It appears that local rulers tried to buy the raiders off – which seems about as sensible as offering a bribe to the local mafia. Conventional legend has it that a Romano-British chieftain, or king (we don’t know which, but he is referred to as a superbus tyrannus by the 6th century monk, St Gildas), possibly called Vortigern, invited two Saxons blessed with the names Hengest and Horsa (stallion and horse) to serve as mercenaries to fight off Picts, Scots (Irish) and other Saxons. Allegedly, this all went pear-shaped when they fell out over payment. So the mercenaries turned on their former employers, more joined in and, eventually, what had started as pirate raids ended up as permanent settlement.
The traditional view is that the Anglo-Saxon take-over (‘invasion’ somehow suggests coordinated action, which is doubtful, initially) was extremely violent, driving the surviving Romano-British westward into what is now Wales, Devon, Cornwall and Strathclyde – or out of these islands totally to Brittany (‘Little’, or ‘Lesser’, Britain). As more and more Saxons arrived, resistance stiffened. It is likely that resistance was led by local warlords, who had filled the power vacuum left by the Romans (in the same way as happens in modern times when a central power is removed). We know that some Iron Age hilltop forts were re-occupied at this time. One of the leaders of this resistance is a shadowy figure called Ambrosius Aurelianus who, if he existed, may have had Roman ancestry. Legend has it that there was a series of 12 battles, culminating in the mysterious and illusive Battle of Badon around 500 AD, which resulted in a period of peace for 40 years or so. This is the period associated with the mythical figures of Uthur Pendragon, Merlin – as well as, of course, the legendary King Arthur and his probably non-existent knights of the round table.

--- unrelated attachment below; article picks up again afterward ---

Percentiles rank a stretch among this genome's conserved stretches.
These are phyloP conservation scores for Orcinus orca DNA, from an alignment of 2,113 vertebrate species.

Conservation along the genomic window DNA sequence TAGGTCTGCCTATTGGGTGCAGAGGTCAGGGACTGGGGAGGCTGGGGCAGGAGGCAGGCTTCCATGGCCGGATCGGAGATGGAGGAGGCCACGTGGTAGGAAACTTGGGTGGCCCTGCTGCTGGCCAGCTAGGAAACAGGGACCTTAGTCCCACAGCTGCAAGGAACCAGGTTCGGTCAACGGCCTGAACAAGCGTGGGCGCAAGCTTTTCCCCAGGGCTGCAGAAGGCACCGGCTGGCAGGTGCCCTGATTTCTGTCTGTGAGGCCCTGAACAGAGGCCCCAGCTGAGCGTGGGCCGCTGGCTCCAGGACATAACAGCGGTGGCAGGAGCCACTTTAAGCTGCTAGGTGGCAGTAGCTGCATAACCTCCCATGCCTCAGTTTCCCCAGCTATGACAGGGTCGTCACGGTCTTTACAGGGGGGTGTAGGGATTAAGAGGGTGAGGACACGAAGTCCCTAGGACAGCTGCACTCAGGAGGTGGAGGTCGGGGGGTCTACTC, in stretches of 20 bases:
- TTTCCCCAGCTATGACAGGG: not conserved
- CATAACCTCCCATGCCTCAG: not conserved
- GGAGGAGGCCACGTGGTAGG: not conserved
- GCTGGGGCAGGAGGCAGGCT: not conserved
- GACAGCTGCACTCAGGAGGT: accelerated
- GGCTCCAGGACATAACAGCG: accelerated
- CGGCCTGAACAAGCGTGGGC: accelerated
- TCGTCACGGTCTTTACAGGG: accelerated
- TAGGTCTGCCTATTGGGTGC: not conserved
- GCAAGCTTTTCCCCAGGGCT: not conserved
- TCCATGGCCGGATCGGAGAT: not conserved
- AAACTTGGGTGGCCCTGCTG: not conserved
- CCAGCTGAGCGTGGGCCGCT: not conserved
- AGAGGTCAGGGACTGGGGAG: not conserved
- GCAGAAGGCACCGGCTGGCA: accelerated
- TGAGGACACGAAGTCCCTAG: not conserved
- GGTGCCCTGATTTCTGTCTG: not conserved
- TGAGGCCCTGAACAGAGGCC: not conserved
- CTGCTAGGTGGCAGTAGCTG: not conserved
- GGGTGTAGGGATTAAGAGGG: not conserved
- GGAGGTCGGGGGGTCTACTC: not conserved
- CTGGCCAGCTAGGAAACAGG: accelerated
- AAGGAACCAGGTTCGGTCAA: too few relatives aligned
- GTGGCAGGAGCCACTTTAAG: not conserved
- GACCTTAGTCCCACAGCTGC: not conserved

What we do know is that within a hundred or so years of the Romans leaving, Anglo-Saxon kingdoms had been established, and these people came to dominate all of what is now modern England – though Devon and Cornwall (known as West Wales or Dumnonia) were not conquered until much later. In the north west of modern England, in and around modern Cumbria, was the territory of Rheged; beyond that in what is now south west Scotland, lay the kingdom of the Strathclyde Welsh. Modern Wales was also Celtic-British territory – the name Wales comes from Anglo-Saxon Wealas (or variations of it), meaning ‘strangers’, or ‘foreigners’. It was divided into a number of separate kingdoms such as Dyfed, Powys, Gwynedd and Gwent. The Saxons never conquered Wales or Scotland, though the much later Anglian Kingdom of Northumbria did include what is now south-east Scotland to the Firth of Forth.